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The 10 Year Nap

January 27, 2009

If you’ve had a conversation with me in the last 2 years, you’d know that I’ve been struggling with the whole “working mom” thing. I’ve been working, not enjoying it that much, and feeling guilty about not being at home with my kids. Fact is, I don’t particularly want to be home with them full time, but I feel like I should want to be. Anyway, I’ve got a new job, the kids are happy, and I’m a bit more comfortable with our situation these days. But I still wanted to read The 10 Year Nap by Meg Wolitzer. I didn’t expect a magic answer to the dilemma, but maybe a new twist or idea, and at least something interesting that I can relate to.

Here’s a description of the book from Publishers Weekly:
In her latest novel, Wolitzer (The Wife; etc.) takes a close look at the opt out generation: her cast of primary characters have all abandoned promising careers (in art, law and academia) in favor of full-time motherhood. When their children were babies, that decision was defensible to themselves and others; 10 years on, all of these women, whose interconnected stories merge during their regular breakfasts at a Manhattan restaurant, harbor hidden doubts. Do their mundane daily routines and ever-more tenuous connections to increasingly independent children compensate for all that lost promise? Wolitzer centers her narrative on comparisons between her smart but bored modern-day New York and suburban mommies and the women of the generation preceding them, who fought for women’s liberation and equality. Contemporary chapters, most of which focus on a single character in this small circle of friends, alternate with vignettes from earlier eras, placing her characters’ crises in the context of the women, famous and anonymous, who came before. Wolitzer’s novel offers a hopeful, if not exactly optimistic, vision of women’s (and men’s) capacity for reinvention and the discovery of new purpose.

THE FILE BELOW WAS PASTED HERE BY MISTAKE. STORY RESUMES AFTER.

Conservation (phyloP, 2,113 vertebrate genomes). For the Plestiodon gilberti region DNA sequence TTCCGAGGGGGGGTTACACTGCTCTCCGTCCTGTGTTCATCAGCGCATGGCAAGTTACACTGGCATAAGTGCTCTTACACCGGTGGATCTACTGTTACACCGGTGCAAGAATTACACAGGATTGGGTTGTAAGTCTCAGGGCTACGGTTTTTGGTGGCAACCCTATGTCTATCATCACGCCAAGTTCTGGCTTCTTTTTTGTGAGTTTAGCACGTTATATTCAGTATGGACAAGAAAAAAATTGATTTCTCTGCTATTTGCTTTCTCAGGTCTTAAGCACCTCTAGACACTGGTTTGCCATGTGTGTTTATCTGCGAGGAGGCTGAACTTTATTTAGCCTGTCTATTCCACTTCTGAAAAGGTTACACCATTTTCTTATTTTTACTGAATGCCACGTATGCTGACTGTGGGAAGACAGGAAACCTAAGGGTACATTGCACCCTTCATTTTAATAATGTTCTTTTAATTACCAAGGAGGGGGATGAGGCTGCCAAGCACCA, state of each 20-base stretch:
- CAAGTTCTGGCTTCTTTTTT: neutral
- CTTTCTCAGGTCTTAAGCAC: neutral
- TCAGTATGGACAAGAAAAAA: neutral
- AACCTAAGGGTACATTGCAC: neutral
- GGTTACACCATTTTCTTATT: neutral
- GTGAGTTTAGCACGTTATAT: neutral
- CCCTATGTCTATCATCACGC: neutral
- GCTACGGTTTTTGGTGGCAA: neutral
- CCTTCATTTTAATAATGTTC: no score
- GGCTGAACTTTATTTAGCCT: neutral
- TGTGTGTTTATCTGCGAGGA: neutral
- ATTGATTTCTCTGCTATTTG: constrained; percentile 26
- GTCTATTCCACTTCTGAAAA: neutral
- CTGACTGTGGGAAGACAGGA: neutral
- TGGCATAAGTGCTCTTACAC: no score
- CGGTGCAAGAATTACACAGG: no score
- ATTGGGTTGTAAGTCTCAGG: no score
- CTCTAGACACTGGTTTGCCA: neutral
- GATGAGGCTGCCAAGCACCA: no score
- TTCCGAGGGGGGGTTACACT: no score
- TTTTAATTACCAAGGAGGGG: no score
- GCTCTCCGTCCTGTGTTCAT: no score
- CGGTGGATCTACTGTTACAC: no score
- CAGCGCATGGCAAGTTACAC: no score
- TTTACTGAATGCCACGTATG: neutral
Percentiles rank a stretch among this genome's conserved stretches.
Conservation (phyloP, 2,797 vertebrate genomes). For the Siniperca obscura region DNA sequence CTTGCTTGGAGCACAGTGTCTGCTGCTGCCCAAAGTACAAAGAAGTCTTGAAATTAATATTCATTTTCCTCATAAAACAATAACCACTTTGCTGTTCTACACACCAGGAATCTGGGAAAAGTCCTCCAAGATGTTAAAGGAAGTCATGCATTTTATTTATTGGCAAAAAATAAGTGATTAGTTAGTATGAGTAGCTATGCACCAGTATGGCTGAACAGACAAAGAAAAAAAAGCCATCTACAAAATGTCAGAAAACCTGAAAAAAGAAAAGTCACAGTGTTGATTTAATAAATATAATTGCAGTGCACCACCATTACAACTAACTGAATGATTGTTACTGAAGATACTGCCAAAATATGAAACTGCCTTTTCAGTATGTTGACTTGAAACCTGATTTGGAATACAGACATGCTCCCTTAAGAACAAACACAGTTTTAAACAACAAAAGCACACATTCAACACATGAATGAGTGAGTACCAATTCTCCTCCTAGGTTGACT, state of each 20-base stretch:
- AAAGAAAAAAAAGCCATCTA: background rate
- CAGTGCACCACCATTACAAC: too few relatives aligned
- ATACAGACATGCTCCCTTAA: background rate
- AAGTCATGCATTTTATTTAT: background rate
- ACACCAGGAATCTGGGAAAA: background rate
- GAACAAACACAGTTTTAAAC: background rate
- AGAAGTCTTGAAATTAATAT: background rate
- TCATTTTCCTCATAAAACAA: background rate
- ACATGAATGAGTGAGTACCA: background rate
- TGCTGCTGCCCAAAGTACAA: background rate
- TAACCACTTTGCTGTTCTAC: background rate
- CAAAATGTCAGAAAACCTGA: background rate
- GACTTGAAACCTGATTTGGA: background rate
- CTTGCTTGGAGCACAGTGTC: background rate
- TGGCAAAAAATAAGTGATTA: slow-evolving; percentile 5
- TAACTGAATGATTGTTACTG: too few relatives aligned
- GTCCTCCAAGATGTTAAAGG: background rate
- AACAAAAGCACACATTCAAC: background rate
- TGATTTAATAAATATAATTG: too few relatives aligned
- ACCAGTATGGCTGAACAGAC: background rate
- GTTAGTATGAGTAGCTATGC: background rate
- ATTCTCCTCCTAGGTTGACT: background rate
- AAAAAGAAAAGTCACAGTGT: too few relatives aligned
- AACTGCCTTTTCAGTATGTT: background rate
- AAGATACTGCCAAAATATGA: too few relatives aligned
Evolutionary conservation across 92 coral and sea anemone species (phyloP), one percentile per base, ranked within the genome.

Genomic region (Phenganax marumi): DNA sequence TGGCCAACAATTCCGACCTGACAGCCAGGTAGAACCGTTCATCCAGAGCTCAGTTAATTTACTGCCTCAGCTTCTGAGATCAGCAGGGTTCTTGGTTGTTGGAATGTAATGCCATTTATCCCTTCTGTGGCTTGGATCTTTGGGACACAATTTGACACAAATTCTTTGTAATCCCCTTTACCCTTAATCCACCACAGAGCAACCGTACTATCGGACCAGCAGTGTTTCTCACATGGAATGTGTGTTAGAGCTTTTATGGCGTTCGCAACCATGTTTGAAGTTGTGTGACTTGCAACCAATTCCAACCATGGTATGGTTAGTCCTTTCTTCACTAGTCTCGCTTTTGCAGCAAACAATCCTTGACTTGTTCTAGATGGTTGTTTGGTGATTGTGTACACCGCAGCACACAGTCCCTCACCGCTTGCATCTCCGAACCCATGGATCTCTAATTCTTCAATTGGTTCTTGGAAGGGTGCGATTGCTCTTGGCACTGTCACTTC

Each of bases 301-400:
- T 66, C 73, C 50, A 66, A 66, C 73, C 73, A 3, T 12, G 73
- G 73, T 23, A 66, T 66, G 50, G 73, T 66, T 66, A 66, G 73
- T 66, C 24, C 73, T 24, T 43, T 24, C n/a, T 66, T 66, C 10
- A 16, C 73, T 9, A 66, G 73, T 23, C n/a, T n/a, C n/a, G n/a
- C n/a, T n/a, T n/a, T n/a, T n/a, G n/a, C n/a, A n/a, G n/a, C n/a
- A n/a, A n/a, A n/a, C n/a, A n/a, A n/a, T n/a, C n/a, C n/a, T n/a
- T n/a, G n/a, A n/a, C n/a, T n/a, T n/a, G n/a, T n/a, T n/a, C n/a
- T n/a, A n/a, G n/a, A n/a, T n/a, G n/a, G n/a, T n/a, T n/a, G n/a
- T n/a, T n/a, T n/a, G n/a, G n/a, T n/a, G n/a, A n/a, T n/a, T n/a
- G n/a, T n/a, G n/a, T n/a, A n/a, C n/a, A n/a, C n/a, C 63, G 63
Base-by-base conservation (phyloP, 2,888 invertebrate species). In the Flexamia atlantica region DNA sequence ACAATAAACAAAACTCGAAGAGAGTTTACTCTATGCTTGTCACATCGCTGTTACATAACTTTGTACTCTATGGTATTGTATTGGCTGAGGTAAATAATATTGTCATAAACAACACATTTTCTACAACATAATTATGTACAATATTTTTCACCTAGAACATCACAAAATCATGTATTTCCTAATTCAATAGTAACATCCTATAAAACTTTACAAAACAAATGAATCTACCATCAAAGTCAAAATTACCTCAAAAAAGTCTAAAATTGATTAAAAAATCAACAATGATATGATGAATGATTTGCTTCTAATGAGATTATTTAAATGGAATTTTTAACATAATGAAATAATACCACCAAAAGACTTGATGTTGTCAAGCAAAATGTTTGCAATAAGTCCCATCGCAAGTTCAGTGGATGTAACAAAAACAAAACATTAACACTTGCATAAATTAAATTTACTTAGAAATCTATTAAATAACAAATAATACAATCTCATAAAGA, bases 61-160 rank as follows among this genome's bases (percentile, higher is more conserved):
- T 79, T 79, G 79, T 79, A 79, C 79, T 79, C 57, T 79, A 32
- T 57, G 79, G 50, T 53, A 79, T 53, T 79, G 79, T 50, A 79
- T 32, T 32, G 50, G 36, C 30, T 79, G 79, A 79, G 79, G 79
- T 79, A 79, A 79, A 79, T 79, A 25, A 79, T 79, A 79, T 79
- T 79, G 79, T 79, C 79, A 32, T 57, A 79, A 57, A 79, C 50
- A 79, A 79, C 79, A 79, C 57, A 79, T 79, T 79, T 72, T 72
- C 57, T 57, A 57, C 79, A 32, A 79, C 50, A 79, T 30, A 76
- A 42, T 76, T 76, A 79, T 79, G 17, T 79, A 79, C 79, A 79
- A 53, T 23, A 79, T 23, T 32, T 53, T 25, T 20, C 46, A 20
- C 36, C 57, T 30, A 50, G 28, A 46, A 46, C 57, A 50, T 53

What I ended up with here is another book about women living lives that I cannot identify with in any way. Several Manhattan moms whining over coffee while their kids attend private school is not exactly what I expected. Granted, some of these women are not living extravagent lives, one even uses financial aid at the kids’ school. But even that family lives in an apartment that was given to them… in Manhattan! Who does that? I won’t re-count the plot, but I will tell you I was disappointed. The book, the characters, the dilemmas… they’re just not that interesting. And this is coming from someone who has practically made a second job out of talking about/reading about/writing about my angst between home and work.

I will give Wolitzer this: there is a hilarious scene where one mom nurses another’s baby. The baby’s mother is furious, and everyone is uncomfortable. The mom doing the nursing doesn’t understand the big deal. I loved it because it speaks to a concept that I believe would actually solve this whole “working mom” problem. Call it “It Takes a Village,” or “Big Love,” or a “compound.” I think we all need help and that we should all admit it, and then we should shut up and help each other.

So, if you want to hear about working parents finding balance, getting help wherever they can, working at midnight instead of when their kids are awake, and answering questions like “Why do you have to go to work?” then just read some of the blogs linked here, and check in with me every once in awhile! I’ll tell you about a juggling act!

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5 Comments leave one →
  1. January 28, 2009 12:39 am

    Ironically, I have this book on my night table AND the audiobook for the car. I wasn’t that impressed with Meg Wolitzer’s “The Position,” but like you I thought that “TTYN” might provide … something. Sounds like it is just “eh … ” which was my initial thought. Back to the library it goes. (I’m sure I will have a difficult time finding something in its place. 🙂

  2. January 28, 2009 6:11 pm

    i’m in the same boat. some days i desperately wish i could stay home with the kids; others, i love my job. it’s tough being so torn!

  3. jec permalink
    January 28, 2009 9:01 pm

    It is tough. But it’s like all choices–make a choice, and you let go of other things. But choosing to work doesn’t mean GIVING UP your kids–just being with them full time. It’s hard to find a balance because our culture doesn’t make it easy for parents. I admire all of you working moms–it takes a tremendous amount of energy, organization, and commitment. It’s good to see that this generation of dads, for the most part, contributes a lot to child rearing–good for dads and good for kids.
    Keep it up–you’re doing a great job!

  4. Robin permalink
    January 29, 2009 5:15 pm

    Moria,

    Right your own book….you can interview your friends, journal your feelings and make money from your second job. I guarantee people would buy it. You are that normal working mom and not the Manhattan coffee drinking mom (even though you do have some FAB purses) that other moms need to hear from to know it is ok!

  5. January 30, 2009 9:29 pm

    Work is for people who don’t know how to fish.

    Seriously though, be sure and check your page view stats. I bet this post will get some new readers to your blog through Google searches.

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